A few weeks ago, I made a friend at a coffee shop down the road. He’s a gay guy I’d gotten acquainted with through social media, and he got ahold of me because he wanted to know more about me and my faith. You see, where I live, we kinda have a small LGBT community, so it’s kinda easy to identify who’s who.
I befriended this guy online a year or two ago, and we’ve stayed connected through memes and hilarious posts — that’s about it. But then he contacted me and wanted to see if I was down to grab coffee. I was open to the idea and curious what he wanted to talk about.
The day we met up, we could finally put a face and voice to each other. We talked about our jobs, our hobbies, and our backgrounds. From there, the nitty-gritty stuff came up — and the real conversation began.
We talked about God, faith, and being gay. This dude grew up Catholic, the common belief or denomination where I live, and he always had a hard time reconciling his faith and his sexuality.
Eventually, his life led to leaving the church and celebrating his sexuality. Now, he has a boyfriend and a good life — and he still believes in God.
While I was explaining my views to him, he asked me a good question: “Since you are gay, yet you call yourself a Christian, are you worried about being called a hypocrite?”
I’ve thought about his question many times in the past and used to be scared to be viewed that way. Questions would form in my head, and I would wrestle with that view: if I’m a hypocrite, how will I impact the world? Will God love me and still use me if I’m a hypocrite?
I don’t want to be viewed as a hypocrite!
I answered my friend by saying all of this to him:
There’s a cliche in the church that there are no such things as perfect Christians. All of us believers are hypocrites because we all fall short of the glory of God.
Basically, if you’re expecting someone who calls himself a Christian to be perfect, you’re gonna be in for a rude awakening.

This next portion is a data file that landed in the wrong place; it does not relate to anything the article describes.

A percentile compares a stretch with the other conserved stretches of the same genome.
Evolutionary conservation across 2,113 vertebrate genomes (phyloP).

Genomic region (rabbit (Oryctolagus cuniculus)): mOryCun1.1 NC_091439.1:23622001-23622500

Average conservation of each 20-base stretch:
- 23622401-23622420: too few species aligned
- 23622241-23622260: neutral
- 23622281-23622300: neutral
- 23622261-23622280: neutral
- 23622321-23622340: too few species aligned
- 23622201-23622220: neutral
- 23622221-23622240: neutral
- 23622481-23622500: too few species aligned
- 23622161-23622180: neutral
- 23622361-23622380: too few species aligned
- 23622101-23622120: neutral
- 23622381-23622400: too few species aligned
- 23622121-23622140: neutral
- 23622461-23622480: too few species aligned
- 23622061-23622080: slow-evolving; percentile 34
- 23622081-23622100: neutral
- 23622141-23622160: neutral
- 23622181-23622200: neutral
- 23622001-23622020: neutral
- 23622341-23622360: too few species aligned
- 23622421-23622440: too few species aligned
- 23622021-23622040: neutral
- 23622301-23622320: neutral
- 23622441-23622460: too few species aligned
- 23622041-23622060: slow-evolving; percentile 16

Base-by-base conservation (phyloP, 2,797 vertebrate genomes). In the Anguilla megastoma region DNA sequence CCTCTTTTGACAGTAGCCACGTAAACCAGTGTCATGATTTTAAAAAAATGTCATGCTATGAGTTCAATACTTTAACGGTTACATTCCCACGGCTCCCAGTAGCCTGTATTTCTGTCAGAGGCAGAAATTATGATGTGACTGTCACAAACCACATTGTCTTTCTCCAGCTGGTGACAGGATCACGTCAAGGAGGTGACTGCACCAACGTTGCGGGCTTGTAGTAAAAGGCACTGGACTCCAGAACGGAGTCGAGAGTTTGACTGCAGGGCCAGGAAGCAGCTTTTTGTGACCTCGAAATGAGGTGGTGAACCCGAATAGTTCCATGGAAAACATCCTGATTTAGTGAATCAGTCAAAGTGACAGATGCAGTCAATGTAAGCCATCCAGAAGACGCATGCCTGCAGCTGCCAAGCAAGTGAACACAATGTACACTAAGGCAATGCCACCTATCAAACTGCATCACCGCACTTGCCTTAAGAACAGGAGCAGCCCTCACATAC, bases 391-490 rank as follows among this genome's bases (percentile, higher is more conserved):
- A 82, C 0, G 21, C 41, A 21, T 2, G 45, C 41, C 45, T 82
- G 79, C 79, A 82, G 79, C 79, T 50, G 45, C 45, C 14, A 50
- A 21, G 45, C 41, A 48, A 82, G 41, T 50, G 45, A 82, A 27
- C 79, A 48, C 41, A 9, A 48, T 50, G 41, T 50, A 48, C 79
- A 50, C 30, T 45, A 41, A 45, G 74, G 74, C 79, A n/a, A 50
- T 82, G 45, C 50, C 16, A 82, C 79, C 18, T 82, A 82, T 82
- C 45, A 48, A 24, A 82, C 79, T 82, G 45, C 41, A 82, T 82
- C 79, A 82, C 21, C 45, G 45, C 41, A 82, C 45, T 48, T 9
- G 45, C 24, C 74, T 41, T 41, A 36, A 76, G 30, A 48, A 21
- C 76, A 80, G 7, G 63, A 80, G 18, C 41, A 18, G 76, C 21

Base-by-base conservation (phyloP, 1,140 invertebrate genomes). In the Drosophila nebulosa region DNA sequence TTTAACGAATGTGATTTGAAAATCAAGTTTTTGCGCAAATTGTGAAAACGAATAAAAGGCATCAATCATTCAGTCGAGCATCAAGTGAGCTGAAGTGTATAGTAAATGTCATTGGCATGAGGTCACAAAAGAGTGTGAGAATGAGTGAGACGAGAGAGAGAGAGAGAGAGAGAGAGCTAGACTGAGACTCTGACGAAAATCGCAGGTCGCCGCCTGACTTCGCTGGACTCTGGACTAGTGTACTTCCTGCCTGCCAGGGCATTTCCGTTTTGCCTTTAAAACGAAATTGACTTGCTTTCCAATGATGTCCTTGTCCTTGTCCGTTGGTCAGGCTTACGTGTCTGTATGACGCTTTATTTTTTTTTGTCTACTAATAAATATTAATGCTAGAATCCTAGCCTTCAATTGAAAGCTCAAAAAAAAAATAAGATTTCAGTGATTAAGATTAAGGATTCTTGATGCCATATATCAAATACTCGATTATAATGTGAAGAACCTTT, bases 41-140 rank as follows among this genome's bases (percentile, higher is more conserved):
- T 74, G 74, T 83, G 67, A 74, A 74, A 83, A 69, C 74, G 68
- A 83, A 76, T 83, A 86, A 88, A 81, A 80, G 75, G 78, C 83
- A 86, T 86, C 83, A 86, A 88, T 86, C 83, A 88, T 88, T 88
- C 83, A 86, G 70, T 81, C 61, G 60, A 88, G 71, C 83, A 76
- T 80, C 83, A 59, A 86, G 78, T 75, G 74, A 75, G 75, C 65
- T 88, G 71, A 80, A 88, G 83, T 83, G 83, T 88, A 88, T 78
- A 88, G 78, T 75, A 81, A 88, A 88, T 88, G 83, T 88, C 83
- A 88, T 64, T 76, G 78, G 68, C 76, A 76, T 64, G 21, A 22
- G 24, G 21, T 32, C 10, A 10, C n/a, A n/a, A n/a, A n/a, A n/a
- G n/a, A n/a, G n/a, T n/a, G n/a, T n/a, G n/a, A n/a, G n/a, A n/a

There’s no such thing as a perfect Christian. That’s one of the things that grinds my gears: people inside or outside the church expecting us to live perfect lives while never making a mistake!
Hello! We all make mistakes, and we will continue to make mistakes. It’s human nature!
As for me, I know I’m a hypocrite! I’ve told you my story, and honestly, my sexuality hasn’t changed. I still like men! You know that I was a complete man-slut in the past, and back then I probably would’ve hit you up for sex or something and wouldn’t have thought twice about it!
That urge has slowly gone down, yet I still struggle with that! There are still times I want to hook up with someone and just enjoy myself! Thank God I get really lazy when it comes to that now!
I know I’m a very mean and selfish person, too! I don’t take into consideration that my bluntness or words hurt people. There are times I am gonna enjoy hurting you or other people because I really don’t give a crap! My church friends know this and have seen this in person! But I still love God and love being involved in church.
Again, I know I’m a hypocrite, yet I embrace that term and the things it entails because it shows that God can use me despite my flaws. Also, it shows that not all Christians have it together. You’re seeing the process part of being a Christian — or sanctification.
Hey! Maybe in the future, all this hypocrite stuff will dwindle down, and if so, then I’m ready! If not, then I’m ok with that, too!
In the end, my friend and I had a pretty good conversation. Just two regular people talking about life, getting to know each other while being very honest about where we’re at.
Despite our different viewpoints, I know we grew to respect each other. From there, we went our separate ways and said our goodbyes.
What are some other flaws and struggles you experience beyond same-sex attraction? Are you proud of those flaws? Do you feel discouraged or defeated when someone calls you a hypocrite?
* Photo courtesy Brian Bilek, cropped, Creative Commons.